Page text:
Neither party has a legal quorum; and the Republicans, finding they have lost their small majority, begin to slip away from their seats.
But the Conservatives, accustomed to such dodges, intercept them before a count-out can be tried.
A member proposes the Hon. Louis A. Wiltz
as Speaker; a second member proposes the Hon. Michael Hahn
. Fifty-eight members are present in the House
. Fifty-five cast their votes for Wiltz
, who is declared elected, in the midst of frantic cheers.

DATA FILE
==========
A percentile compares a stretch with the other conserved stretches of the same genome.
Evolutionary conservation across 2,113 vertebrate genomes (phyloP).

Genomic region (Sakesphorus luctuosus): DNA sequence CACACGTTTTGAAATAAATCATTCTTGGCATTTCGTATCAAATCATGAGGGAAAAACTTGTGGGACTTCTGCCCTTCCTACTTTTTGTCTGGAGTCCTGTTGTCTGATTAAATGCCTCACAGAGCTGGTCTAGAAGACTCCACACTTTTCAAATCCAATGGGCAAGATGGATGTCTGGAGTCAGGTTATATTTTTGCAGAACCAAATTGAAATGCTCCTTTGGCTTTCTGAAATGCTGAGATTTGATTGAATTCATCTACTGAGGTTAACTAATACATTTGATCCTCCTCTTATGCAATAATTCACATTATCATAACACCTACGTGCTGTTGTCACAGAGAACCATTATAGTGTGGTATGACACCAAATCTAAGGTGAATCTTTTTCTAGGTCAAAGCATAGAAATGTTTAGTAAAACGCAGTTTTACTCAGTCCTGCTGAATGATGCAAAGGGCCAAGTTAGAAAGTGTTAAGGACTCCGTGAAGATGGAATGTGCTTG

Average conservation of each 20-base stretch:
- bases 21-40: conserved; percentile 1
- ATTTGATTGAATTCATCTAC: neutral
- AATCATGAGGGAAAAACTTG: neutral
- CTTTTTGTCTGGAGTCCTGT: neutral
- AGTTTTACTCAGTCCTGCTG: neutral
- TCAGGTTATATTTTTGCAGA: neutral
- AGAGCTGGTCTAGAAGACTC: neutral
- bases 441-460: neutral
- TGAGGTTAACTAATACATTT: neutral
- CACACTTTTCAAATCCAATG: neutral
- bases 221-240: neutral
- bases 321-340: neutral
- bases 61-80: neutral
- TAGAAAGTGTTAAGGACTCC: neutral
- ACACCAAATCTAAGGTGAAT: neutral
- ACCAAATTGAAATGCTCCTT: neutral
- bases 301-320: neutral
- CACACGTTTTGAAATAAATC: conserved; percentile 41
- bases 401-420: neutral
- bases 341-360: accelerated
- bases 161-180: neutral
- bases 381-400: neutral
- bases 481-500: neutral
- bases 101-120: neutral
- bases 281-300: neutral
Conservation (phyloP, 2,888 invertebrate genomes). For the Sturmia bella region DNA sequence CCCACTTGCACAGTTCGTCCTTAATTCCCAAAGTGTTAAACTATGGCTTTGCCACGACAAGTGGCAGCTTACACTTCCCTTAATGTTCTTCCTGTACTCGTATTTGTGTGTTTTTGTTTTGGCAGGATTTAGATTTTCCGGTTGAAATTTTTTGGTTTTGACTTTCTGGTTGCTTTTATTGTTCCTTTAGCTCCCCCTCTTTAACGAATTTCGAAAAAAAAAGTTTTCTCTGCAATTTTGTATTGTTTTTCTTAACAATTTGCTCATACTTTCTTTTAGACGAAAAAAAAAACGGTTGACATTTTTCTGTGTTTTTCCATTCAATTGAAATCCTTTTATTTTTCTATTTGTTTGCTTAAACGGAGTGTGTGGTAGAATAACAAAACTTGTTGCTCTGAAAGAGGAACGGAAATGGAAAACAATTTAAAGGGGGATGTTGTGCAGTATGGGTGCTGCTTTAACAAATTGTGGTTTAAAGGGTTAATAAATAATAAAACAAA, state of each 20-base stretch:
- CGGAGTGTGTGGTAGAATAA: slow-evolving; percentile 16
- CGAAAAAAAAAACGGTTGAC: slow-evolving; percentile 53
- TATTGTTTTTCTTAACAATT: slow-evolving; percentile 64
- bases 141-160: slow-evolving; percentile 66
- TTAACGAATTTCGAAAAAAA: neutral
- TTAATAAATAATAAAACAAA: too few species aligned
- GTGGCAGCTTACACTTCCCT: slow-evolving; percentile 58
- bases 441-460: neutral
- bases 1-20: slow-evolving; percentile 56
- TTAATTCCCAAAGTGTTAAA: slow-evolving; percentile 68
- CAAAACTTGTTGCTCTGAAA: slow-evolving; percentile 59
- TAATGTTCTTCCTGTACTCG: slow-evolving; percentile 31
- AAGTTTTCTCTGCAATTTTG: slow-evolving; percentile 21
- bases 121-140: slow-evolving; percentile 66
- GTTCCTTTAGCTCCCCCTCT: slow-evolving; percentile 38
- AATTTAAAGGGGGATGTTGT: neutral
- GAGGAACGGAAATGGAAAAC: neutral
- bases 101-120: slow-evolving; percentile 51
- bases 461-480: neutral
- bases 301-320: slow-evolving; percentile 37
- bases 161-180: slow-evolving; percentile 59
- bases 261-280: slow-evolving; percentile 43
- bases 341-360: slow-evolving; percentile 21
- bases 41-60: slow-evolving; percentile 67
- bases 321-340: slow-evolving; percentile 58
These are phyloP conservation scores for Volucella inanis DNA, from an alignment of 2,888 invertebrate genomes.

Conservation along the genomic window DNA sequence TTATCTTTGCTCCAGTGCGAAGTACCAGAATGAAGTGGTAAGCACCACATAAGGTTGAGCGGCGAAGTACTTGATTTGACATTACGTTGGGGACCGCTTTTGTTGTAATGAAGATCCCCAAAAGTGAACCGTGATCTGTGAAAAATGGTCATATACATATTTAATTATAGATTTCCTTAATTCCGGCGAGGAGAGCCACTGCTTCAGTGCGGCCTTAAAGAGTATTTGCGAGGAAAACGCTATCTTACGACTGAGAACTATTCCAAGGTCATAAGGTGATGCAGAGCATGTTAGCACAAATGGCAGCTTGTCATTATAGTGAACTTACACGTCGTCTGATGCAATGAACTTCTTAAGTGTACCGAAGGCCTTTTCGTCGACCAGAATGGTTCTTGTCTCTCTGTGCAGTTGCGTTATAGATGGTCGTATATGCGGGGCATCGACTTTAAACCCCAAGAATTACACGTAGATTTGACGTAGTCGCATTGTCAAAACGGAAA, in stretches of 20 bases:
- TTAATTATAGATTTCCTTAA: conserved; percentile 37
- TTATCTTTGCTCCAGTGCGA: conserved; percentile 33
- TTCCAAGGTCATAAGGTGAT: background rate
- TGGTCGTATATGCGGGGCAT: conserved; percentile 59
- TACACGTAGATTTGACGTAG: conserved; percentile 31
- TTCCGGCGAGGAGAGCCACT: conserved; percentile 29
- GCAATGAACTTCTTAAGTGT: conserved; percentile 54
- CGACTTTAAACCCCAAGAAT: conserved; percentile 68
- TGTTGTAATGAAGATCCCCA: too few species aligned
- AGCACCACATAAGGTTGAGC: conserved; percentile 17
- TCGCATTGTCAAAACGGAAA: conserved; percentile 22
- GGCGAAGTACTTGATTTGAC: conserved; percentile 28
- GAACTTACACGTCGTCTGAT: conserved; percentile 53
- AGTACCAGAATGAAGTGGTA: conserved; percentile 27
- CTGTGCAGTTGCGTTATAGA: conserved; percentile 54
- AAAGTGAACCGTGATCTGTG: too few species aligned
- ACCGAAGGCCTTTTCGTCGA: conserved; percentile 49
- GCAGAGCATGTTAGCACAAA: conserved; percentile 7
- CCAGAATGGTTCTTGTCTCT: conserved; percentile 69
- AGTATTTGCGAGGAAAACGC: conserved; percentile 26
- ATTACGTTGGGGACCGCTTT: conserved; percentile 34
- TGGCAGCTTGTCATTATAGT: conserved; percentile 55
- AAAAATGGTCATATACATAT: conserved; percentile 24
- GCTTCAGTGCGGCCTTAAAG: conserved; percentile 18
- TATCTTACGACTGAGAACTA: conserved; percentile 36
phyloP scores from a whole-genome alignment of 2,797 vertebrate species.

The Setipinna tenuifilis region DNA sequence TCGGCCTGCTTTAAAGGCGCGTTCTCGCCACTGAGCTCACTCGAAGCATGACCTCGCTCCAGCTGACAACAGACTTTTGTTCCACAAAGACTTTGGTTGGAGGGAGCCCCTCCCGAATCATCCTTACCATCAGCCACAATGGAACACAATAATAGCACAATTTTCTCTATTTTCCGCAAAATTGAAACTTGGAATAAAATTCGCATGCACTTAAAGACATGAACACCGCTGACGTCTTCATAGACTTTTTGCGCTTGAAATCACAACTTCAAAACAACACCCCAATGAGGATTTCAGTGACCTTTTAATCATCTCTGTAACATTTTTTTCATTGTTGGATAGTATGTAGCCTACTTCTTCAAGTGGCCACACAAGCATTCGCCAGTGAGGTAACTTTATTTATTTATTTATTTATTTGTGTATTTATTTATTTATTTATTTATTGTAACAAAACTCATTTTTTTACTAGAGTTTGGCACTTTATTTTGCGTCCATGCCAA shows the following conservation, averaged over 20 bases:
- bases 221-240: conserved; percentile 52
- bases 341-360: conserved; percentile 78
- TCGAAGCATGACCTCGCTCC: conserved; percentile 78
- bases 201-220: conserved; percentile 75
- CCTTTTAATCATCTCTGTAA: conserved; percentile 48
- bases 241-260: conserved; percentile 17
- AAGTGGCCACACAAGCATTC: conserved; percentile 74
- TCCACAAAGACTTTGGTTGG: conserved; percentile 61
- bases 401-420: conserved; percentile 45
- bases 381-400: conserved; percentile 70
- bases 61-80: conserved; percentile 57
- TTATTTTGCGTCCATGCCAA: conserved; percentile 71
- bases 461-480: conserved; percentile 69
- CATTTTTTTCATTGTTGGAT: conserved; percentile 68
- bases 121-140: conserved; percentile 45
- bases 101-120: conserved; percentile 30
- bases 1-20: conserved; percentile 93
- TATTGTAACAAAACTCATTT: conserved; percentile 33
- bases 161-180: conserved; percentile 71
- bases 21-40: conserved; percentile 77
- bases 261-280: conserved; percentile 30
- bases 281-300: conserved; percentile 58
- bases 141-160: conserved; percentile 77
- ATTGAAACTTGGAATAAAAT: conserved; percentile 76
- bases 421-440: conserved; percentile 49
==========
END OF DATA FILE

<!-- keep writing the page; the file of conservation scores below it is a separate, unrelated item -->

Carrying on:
, who is standing by his chair, administers the usual oath of loyalty to tile law and constitution of Louisiana
calls the House
, and swears the members who remain.
Though some have slipped away there is a legal quorum.
, uncertain what to do, remains, and takes the oath from Wiltz
is voted Serjeant
, and Mr. Trezevant
is now composed.
, as Speaker, invites General De Trobriand
to remove the police, who occupy doors and passages, and General De Trobriand
obeys his call.
The Conservative Chamber
, organised under Wiltz
, appears to be recognised by the Federal